Trump's Revenge Pick in Arizona Caught Promoting Jan 6 Conspiracy in Audio

A Trump-endorsed Senate candidate in Arizona was caught promoting another conspiracy theory in newly-obtained audio in which he suggested that the riot at the U.S. Capitol on January 6, 2021, may have been a false-flag operation set up by the FBI.

Senate hopeful Blake Masters told conservative activists at a meeting in Phoenix on March 30 that he would support investigating the federal intelligence agencies for "nefarious activities," CNN reported on Wednesday.

"Don't we suspect that like one-third of the people outside of the Capitol complex on January 6 were actual FBI agents hanging out?" Masters was heard asking those at the GrassRoots Tea Party Activists of Arizona event. "What did people know and when did they know it? We got to get to the bottom of this."

The attack on the Capitol was carried out by a pro-Trump mob aimed at blocking Congress from certifying the results of the 2020 presidential election. Five people died in connection with the riot.

Trump Jan 6 Masters
GOP Senate candidate Blake Masters suggested in newly-released audio that the Capitol riot may have been a false-flag operation set up by the FBI. Above, pro-Trump protesters gather in front of the U.S. Capitol on January 6, 2021, in Washington, D.C. Brent Stirton/Getty

Masters, who has backed the former president's unfounded election fraud claims, earned Trump's support last week in what was widely seen as a revenge move against Arizona Attorney General Mark Brnovich, who failed to find widespread voter fraud in an audit of the election results in Maricopa County.

At the March event, Masters was also heard claiming that Big Tech modified its algorithm to help President Joe Biden win the White House and that the U.S. has a "two-tiered justice system" wherein liberal protesters receive lighter sentences than the rioters who were part of the pro-Trump mob on January 6.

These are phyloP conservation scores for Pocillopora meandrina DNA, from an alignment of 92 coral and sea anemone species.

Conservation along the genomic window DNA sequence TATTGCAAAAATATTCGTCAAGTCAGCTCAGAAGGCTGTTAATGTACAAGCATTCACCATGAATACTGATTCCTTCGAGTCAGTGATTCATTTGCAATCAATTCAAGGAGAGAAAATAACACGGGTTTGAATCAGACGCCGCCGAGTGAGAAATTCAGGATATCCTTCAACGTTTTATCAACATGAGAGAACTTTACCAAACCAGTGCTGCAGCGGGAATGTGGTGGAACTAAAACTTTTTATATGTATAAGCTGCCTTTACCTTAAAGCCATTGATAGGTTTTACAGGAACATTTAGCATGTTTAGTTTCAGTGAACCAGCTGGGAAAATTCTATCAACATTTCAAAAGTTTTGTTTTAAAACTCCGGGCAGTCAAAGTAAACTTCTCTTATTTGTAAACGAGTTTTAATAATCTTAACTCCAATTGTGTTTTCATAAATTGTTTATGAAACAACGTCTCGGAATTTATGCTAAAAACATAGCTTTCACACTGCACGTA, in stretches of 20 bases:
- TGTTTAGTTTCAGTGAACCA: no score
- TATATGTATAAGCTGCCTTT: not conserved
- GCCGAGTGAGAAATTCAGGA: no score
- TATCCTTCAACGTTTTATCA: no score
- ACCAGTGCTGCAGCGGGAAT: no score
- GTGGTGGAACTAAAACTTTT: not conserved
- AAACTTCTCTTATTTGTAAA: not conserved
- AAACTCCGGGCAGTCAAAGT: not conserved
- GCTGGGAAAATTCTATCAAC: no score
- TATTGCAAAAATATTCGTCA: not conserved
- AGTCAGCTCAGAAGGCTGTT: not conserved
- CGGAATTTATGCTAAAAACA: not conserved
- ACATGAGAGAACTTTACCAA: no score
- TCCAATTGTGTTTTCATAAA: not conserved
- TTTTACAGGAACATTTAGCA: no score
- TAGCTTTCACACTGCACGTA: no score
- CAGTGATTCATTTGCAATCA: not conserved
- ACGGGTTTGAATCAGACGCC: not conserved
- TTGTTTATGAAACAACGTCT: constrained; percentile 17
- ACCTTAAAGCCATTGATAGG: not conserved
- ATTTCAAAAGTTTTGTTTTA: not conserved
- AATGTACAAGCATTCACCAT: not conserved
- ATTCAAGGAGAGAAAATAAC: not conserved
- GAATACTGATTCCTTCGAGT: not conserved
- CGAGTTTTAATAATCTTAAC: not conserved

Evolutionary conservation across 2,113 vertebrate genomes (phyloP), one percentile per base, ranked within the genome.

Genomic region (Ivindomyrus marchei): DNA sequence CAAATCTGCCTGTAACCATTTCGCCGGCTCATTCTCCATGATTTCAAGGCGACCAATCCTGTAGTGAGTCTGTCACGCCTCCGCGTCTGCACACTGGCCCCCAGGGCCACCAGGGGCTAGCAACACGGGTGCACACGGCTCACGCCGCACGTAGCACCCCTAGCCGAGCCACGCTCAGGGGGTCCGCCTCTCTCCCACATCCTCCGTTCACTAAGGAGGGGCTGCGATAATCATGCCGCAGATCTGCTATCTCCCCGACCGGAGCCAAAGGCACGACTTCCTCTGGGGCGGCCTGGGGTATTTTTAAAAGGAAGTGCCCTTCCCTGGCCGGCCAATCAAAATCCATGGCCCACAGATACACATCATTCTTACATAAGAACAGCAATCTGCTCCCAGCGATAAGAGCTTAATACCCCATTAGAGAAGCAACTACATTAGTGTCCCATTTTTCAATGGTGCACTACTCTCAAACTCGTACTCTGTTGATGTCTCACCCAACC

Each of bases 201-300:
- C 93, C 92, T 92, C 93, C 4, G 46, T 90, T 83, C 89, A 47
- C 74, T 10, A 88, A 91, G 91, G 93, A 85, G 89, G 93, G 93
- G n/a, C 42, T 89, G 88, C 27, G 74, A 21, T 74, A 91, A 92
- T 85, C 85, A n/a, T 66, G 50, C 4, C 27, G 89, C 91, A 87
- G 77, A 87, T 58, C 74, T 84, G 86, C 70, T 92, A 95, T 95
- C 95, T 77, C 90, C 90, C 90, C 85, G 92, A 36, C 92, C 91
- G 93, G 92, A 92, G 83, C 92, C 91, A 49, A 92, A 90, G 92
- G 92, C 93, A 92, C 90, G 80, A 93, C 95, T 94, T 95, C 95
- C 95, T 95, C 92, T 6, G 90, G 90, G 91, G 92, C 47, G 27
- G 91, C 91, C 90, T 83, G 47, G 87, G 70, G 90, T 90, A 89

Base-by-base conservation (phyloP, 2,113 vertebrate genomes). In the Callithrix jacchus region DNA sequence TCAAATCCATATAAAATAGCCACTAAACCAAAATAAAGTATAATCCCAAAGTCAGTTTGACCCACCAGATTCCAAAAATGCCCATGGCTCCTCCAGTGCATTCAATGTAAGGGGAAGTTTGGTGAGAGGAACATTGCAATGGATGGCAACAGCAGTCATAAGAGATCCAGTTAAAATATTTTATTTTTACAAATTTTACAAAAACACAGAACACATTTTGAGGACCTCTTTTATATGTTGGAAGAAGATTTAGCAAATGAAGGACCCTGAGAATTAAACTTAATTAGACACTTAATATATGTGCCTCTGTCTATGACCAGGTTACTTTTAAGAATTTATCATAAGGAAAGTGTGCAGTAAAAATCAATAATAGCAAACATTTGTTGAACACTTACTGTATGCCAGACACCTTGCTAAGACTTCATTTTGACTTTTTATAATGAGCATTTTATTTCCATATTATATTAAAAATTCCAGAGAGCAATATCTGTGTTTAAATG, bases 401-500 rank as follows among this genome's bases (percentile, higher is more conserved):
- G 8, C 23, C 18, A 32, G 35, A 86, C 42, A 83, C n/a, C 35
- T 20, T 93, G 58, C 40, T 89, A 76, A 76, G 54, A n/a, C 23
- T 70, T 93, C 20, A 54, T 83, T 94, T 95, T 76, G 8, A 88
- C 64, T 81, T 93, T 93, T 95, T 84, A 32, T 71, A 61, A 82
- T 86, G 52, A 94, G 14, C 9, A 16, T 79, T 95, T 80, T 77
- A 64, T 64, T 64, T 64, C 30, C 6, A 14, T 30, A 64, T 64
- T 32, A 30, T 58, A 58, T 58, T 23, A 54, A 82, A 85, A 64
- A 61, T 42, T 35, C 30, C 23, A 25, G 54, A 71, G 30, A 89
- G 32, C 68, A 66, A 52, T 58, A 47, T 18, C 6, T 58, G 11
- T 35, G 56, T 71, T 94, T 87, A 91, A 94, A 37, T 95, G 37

This is not the first time Masters has promoted a conspiracy theory since announcing his bid to unseat Democratic Senator Mark Kelly in the midterm elections. In a November campaign video, Masters declared: "I think Trump won in 2020." His allegiance had not gone unnoticed by the former president.

In a statement announcing his endorsement of Masters in the Republican primaries, Trump hailed the candidate for his commitment to those claims, saying "Blake knows that the 'Crime of the Century' took place, he will expose it and also, never let it happen again."

Apart from conspiracies related to the election, the Republican has also pushed the "great replacement" theory that suggests immigrants are being brought into the U.S. to "replace" white voters for a political agenda.

He has previously accused the Democratic Party of changing the "demographics" of the country to "import an entirely new electorate. Experts have warned that the conspiracy has deadly impacts. A Newsweek analysis found that the "great replacement" has inspired a string of mass killings across the nation.

Masters has also recently come under criticism for his remarks blaming the nation's gun violence on "Black people, frankly."

Newsweek reached out to Masters for comment.